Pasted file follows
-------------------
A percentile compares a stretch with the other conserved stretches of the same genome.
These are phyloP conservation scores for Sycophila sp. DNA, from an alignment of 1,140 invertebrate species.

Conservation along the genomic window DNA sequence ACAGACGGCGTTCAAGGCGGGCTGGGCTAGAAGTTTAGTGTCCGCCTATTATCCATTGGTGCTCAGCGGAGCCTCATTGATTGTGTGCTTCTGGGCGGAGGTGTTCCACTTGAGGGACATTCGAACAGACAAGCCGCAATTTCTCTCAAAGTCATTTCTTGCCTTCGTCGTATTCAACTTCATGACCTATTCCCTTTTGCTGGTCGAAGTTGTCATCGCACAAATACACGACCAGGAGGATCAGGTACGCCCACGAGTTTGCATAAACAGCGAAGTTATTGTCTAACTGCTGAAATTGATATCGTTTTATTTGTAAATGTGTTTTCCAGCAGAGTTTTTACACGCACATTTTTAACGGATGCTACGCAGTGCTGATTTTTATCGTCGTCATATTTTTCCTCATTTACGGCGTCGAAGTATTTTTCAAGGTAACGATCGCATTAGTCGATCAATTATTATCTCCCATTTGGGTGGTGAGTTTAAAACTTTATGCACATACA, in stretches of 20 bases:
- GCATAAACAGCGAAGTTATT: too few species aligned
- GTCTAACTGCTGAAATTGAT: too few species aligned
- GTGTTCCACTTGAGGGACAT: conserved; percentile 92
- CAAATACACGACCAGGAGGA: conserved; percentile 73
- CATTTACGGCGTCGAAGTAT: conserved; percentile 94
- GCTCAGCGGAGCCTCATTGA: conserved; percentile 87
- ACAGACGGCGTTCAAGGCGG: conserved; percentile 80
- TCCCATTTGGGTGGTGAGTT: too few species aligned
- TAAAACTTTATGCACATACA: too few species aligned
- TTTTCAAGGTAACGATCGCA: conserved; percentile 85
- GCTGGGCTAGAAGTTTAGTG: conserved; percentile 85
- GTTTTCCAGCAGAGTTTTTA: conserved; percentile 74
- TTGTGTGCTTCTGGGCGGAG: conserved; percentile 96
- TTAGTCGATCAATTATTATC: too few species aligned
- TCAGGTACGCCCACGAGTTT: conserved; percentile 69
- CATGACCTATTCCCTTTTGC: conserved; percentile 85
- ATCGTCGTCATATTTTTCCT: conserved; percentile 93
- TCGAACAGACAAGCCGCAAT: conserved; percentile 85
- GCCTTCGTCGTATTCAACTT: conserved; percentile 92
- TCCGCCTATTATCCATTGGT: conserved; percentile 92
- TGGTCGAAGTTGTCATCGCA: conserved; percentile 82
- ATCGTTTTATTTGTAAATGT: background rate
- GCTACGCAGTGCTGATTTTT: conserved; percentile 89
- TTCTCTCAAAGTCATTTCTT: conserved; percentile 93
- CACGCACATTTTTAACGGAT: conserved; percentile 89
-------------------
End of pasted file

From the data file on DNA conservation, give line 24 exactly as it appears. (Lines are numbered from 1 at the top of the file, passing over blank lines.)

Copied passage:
- TGGTCGAAGTTGTCATCGCA: conserved; percentile 82